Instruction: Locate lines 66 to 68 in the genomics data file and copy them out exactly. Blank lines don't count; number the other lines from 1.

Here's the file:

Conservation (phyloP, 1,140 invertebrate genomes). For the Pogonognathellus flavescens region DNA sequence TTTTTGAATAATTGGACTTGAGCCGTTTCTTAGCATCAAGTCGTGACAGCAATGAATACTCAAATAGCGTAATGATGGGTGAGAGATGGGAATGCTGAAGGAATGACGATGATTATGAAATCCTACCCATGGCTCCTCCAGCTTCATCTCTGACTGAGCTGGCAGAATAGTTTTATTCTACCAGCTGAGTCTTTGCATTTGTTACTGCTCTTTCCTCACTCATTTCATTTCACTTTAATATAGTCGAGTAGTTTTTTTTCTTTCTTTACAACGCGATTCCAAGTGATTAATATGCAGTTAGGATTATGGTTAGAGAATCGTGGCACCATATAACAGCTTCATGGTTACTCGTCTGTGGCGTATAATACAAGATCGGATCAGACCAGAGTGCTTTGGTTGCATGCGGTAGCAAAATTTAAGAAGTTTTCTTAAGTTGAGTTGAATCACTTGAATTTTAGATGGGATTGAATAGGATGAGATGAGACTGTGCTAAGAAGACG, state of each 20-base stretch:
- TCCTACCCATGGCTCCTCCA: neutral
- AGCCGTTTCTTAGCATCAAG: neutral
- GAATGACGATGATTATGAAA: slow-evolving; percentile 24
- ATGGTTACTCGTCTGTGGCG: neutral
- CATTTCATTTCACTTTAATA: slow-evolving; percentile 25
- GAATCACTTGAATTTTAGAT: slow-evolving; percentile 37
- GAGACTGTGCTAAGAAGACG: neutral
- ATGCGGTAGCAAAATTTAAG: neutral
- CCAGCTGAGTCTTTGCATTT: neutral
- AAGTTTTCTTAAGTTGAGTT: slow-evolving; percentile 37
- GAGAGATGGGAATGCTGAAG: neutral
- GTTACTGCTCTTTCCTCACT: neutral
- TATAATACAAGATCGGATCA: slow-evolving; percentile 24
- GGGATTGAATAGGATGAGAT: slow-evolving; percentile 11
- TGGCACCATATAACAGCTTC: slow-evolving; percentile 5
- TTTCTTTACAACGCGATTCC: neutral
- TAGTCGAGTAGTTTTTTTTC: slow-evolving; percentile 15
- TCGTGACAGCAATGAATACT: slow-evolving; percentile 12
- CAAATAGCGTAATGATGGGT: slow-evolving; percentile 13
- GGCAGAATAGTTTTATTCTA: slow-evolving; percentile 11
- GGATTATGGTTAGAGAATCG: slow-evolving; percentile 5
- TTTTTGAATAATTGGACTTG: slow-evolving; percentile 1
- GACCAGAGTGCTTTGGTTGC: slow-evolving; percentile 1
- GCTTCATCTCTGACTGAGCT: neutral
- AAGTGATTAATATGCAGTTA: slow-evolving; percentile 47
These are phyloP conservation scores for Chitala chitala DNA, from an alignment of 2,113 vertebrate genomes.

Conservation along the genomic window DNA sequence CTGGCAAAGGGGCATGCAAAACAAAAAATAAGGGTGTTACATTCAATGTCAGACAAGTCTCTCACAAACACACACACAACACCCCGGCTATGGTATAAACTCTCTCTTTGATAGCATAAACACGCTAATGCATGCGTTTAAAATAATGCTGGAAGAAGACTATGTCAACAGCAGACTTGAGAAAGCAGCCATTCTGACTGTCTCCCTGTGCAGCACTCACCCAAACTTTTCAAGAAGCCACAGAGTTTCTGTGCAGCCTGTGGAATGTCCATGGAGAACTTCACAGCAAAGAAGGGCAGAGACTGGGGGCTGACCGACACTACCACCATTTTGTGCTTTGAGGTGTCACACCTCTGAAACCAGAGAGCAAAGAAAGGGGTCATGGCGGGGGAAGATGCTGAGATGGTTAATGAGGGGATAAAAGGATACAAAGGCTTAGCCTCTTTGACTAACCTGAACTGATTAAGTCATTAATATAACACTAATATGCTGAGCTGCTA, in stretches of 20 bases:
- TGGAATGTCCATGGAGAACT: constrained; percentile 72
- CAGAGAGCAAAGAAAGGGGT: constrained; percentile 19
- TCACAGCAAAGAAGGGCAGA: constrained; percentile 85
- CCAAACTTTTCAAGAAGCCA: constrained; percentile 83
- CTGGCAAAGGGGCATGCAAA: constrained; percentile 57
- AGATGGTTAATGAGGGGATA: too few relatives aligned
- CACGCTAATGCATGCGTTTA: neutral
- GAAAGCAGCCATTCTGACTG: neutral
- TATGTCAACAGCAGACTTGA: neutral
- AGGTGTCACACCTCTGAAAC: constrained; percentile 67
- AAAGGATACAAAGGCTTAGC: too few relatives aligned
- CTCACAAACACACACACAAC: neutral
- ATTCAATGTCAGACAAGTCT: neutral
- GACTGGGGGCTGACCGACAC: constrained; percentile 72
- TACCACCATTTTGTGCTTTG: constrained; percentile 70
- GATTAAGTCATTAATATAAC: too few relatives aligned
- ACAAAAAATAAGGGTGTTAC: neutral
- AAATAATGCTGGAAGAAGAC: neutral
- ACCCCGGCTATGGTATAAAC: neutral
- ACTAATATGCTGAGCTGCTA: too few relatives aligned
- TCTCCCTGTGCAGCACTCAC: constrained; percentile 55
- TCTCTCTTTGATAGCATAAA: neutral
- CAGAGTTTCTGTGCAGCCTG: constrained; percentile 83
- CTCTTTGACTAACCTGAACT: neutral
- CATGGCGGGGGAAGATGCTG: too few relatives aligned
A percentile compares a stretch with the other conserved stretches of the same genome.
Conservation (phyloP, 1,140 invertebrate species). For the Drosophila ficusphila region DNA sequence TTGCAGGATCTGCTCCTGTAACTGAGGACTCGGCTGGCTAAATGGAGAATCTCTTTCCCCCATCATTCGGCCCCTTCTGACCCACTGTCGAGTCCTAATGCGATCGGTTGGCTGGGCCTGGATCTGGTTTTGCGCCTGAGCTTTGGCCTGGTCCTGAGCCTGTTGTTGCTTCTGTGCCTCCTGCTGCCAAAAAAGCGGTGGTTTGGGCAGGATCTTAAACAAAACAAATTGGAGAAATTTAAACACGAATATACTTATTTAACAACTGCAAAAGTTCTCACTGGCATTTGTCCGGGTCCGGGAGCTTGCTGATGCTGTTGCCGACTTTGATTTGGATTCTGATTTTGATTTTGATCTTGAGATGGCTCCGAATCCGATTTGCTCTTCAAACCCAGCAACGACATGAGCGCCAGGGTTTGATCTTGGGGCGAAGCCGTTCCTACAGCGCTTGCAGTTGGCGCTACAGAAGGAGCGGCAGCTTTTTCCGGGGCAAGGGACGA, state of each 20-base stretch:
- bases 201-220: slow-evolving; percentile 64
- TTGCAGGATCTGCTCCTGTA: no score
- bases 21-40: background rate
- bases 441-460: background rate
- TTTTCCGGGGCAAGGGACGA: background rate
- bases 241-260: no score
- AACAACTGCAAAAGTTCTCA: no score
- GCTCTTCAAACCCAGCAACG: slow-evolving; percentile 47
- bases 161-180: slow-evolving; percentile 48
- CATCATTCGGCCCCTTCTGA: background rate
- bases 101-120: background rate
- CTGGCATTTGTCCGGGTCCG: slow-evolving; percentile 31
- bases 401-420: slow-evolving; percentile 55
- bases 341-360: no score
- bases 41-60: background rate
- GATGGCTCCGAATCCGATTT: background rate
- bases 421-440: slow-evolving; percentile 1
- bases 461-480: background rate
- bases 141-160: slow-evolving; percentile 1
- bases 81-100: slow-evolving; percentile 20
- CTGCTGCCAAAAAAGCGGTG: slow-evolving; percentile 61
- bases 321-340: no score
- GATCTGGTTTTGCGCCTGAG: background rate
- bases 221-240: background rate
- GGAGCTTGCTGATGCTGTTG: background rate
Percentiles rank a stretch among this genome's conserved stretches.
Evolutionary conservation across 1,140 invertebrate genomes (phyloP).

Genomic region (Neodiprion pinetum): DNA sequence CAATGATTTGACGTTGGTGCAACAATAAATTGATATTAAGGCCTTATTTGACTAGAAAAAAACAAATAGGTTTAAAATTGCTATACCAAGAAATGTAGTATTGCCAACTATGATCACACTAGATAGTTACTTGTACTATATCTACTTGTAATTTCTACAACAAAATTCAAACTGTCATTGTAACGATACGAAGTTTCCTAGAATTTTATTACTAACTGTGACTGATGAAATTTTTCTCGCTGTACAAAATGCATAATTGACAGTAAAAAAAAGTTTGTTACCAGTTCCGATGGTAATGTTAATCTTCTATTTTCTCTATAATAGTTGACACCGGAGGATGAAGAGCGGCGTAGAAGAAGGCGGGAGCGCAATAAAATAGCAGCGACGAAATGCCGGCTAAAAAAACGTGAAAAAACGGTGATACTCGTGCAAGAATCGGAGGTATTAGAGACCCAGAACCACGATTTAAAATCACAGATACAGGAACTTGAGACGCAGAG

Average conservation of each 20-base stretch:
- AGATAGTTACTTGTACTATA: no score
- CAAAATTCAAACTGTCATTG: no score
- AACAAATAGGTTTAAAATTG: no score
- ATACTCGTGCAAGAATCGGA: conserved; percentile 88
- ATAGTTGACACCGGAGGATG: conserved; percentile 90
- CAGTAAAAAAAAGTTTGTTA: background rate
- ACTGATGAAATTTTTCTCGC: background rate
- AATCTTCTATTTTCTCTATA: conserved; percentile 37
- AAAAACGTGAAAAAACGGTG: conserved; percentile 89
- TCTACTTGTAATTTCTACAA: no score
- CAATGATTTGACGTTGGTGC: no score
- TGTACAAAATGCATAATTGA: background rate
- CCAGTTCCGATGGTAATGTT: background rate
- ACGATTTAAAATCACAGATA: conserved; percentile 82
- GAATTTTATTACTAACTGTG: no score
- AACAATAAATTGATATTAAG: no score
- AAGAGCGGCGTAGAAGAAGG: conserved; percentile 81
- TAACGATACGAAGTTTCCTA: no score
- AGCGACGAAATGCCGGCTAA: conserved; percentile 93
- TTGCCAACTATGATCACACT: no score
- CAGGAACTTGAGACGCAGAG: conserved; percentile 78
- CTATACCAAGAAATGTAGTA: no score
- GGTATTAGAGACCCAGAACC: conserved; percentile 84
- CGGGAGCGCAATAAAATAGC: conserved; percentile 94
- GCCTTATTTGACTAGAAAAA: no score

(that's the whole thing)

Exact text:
- bases 101-120: background rate
- CTGGCATTTGTCCGGGTCCG: slow-evolving; percentile 31
- bases 401-420: slow-evolving; percentile 55